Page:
at a 6 annual interest rate This explains why Argentinean Bonds were
These values are correspondent with the Recovery Rates previous to the market
adjustment


Related Books

Default Recovery Rates in Credit Risk Modeling: A Review ...

Default Recovery Rates in Credit Risk Modeling: A Review ...

Default Recovery Rates in Credit Risk Modeling: A Review of the Literature and Empirical Evidence Edward Altman*, Andrea Resti** and Andrea Sironi*** December 2003 Abstract Evidence from many countries in recent years suggests that collateral values and recovery rates on corporate defaults can be volatile and, moreover, that they tend to go down just when the number of defaults goes up in ...

Continue Reading...
The determinants of bank loan recovery rates - SSRN

The determinants of bank loan recovery rates - SSRN

The determinants of bank loan recovery rates 1. Introduction Recovery rates on defaulted loans play a critical role in credit risk modeling. Under the 2004 Basel Accord (as well as the proposed drafts of Basel III), some global banks are now permitted, and in certain required, to use an “internal rating-based approach” to estimate “loss- given-default.” The recovery rate is measured as ...

Continue Reading...
European Corporate Default and Recovery Rates, 1985-2006

European Corporate Default and Recovery Rates, 1985-2006

European Corporate Default and Recovery Rates, 1985-2006 This report is Moody’s sixth annual study of European corporate bond and loan issuers and their default experience. Broad conclusions include the following: • In 2006, five Moody’s-rated European issuers defaulted: th ree on bonds, one on loans, and one on both bonds and loans ...

Continue Reading...
Default Recovery Rates and LGD in Credit Risk Modeling and ...

Default Recovery Rates and LGD in Credit Risk Modeling and ...

Default Recovery Rates and LGD in Credit Risk Modeling and Practice . Edward I. Altman** Abstract . Evidence from many countries in recent years suggests that collateral values and recovery rates on corporate defaults can be volatile and, moreover, that they tend to go down just when the number of defaults goes up in economic downturns. This link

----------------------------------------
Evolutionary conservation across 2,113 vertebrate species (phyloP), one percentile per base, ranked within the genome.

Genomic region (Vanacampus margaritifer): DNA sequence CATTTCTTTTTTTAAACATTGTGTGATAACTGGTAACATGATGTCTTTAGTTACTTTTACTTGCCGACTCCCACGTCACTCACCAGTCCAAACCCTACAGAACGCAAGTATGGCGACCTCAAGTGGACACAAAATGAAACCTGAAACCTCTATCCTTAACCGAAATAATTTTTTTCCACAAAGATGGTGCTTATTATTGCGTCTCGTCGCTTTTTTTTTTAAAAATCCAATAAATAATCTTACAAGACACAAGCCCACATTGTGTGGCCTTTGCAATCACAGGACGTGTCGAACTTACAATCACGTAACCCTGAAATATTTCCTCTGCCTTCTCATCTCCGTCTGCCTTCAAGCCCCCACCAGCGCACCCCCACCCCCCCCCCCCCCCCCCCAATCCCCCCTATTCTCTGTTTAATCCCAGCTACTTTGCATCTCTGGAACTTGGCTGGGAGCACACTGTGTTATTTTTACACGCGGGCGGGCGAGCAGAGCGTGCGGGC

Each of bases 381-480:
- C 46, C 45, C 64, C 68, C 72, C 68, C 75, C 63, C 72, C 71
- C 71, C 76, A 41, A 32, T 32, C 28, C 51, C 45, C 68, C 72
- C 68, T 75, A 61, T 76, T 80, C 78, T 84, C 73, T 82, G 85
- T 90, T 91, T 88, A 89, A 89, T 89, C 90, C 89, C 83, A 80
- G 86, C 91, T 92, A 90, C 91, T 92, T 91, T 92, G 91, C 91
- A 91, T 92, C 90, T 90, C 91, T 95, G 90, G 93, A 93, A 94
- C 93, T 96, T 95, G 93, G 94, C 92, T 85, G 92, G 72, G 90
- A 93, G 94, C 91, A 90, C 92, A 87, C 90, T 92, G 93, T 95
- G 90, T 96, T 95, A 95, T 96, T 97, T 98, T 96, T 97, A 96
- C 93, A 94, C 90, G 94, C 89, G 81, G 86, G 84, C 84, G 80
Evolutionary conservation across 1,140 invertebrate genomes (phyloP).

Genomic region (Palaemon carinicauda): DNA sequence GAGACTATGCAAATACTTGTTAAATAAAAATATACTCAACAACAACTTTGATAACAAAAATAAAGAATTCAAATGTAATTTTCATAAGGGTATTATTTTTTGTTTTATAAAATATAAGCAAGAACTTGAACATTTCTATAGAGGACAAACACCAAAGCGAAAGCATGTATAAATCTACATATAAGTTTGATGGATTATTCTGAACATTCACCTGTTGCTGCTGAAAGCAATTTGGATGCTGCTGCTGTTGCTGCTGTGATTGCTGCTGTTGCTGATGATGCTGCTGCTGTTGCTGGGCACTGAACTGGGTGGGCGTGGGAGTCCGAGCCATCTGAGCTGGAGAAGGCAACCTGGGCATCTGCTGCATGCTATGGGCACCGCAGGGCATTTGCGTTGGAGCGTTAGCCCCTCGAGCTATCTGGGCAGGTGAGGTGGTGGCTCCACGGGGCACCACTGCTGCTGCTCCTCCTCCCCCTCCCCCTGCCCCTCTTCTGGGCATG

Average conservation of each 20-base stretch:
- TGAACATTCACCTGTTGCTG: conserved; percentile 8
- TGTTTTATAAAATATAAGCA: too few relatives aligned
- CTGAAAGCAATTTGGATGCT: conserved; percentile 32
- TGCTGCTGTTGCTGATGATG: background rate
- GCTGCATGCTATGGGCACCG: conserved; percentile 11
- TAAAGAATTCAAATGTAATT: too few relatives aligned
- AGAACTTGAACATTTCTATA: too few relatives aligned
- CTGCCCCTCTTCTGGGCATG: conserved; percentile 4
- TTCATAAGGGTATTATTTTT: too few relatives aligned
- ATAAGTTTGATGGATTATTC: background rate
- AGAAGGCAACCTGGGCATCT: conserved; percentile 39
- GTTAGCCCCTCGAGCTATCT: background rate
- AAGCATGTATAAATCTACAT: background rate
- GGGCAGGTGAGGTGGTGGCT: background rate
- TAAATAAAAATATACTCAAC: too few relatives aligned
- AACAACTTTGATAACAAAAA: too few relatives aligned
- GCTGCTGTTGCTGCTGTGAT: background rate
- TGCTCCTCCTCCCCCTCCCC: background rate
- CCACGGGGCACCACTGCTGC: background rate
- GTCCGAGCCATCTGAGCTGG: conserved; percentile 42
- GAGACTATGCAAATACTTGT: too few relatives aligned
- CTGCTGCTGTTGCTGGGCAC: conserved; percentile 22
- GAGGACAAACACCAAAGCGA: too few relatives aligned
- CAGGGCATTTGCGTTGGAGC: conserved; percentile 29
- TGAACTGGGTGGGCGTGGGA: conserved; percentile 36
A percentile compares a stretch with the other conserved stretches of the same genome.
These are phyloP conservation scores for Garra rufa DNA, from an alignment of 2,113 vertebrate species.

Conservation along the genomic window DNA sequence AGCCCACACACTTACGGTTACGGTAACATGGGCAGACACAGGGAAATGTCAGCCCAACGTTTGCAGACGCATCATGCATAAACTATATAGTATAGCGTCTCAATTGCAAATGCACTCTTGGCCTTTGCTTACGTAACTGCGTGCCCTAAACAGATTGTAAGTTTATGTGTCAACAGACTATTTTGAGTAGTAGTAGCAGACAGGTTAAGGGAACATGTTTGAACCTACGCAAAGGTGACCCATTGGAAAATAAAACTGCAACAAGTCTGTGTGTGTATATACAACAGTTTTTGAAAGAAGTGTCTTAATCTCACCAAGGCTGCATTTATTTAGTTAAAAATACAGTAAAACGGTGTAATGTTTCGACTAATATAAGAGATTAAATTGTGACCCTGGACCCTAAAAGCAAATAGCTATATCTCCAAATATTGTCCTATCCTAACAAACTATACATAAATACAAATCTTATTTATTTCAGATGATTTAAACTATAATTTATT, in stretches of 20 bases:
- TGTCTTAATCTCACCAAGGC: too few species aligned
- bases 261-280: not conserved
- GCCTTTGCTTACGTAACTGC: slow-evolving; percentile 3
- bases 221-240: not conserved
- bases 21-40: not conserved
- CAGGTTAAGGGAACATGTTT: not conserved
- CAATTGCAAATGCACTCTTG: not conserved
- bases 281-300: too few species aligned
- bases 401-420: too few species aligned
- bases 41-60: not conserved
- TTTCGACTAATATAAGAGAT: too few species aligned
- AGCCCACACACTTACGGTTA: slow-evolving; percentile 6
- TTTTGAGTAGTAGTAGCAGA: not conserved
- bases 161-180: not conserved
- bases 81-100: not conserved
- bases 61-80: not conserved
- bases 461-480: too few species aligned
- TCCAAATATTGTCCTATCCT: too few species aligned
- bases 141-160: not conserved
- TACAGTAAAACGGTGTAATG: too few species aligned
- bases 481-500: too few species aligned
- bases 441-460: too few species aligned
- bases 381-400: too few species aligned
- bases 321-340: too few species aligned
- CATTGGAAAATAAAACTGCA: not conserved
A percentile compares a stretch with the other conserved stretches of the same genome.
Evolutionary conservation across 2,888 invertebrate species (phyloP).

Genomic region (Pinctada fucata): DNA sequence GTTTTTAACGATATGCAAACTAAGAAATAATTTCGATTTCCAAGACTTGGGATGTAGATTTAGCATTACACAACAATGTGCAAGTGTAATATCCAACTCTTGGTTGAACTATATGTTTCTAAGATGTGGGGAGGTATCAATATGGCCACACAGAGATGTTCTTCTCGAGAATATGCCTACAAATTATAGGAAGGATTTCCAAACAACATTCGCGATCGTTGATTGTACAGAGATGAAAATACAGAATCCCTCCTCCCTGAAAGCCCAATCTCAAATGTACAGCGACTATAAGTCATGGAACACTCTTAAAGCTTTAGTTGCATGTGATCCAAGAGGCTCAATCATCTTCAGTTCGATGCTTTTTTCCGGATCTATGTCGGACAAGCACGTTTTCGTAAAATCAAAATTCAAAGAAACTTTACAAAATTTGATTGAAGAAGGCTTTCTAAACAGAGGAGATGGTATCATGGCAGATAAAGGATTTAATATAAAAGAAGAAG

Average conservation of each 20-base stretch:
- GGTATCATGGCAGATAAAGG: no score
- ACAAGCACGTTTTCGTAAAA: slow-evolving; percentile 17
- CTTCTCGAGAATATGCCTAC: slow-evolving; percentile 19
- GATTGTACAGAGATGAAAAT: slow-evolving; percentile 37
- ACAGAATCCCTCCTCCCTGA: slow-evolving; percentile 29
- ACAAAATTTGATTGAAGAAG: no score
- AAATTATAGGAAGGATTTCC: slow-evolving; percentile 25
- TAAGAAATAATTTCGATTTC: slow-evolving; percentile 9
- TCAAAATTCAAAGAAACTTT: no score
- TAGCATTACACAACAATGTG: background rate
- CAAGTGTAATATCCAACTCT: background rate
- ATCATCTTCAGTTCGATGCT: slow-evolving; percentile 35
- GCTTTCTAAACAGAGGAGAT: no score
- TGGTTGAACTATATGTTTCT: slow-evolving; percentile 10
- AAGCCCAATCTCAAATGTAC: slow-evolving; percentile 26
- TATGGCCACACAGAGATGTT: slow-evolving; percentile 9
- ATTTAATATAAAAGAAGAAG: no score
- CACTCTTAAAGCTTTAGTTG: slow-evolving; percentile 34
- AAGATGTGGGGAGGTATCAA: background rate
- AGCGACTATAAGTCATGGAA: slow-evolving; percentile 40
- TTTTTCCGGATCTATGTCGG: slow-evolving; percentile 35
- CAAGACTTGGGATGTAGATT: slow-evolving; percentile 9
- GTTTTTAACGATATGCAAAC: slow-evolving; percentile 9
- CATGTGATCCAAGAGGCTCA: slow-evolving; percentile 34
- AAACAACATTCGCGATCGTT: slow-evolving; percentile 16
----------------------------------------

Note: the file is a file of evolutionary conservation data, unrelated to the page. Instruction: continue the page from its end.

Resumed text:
Continue Reading...
Default and Recovery Rates of European Corporate Bond ...

Default and Recovery Rates of European Corporate Bond ...

Default and Recovery Rates of European Corporate Bond Issuers: 1985-2005 This is Moody's fifth annual study of European corporate bond issuers and their default experience. Broad conclu-sions include: • The downward trend in European corporate defaults continued in 2005 as only two Moody’s-rated issuers defaulted on bonds in 2005.

Continue Reading...
Corporate Default and Recovery Rates, 1920-2009

Corporate Default and Recovery Rates, 1920-2009

3 FEBRUARY 2010 SPECIAL COMMENT: CORPORATE DEFAULT AND RECOVERY RATES, 1920-2009 Introduction Moody’s credit ratings facilitate the efficient functioning of capital markets by providing independent opinions on the creditworthiness of debt obligations issued by corporate issuers around the world.

Continue Reading...
Corporate Default and Recovery Rates, 1920-2006

Corporate Default and Recovery Rates, 1920-2006

Corporate Default and Recovery Rates, 1920-2006 Summary In this report - Moody's 20th annual default study - we update statistics on the default, loss, and rating transition expe-rience of corporate bond and loan issuers for 2006 as well as the historical period since 1920. In summary:

Continue Reading...
What Determines Creditor Recovery Rates?

What Determines Creditor Recovery Rates?

tice, actual recovery rates vary significantly. Moreover, recovery rates are systematically related to default rates. For example, recovery rates on corporate bonds are inversely related to the aggregate corporate default Nada Mora is an economist at the Federal Reserve Bank of Kansas City. This article is

Continue Reading...
SPECIAL COMMENT Corporate Default and Recovery Rates, 1920 ...

SPECIAL COMMENT Corporate Default and Recovery Rates, 1920 ...

GLOBAL CORPORATE FINANCE 3 FEBRUARY 28, 2011 SPECIAL COMMENT: CORPORATE DEFAULT AND RECOVERY RATES, 1920-2010 Similar to what we observed in 2008 and 2009, distressed exchange s still played an active role in 2010,

Continue Reading...
DATA REPORT and Recovery Rates, 1920 - 2017 Annual Default ...

DATA REPORT and Recovery Rates, 1920 - 2017 Annual Default ...

MOODY'S INVESTORS SERVICE CROSS-SECTOR Gas recorded 25 defaults, or 27% of the total count. Retail had the second most defaults at 13, or 14% of the total, as it suffered from

Continue Reading...
Risk Assessment for Banking Systems

Risk Assessment for Banking Systems

inter-bank loans have lower capital requirements than commercial loans, implicitly as-suming that credit risk is lower in the inter-bank market. In our paper we suggest a new methodology to estimate default and recovery rates. Second, regulators are concerned about systemic risk in the banking sector and the possibility of a chain reaction of bank

Continue Reading...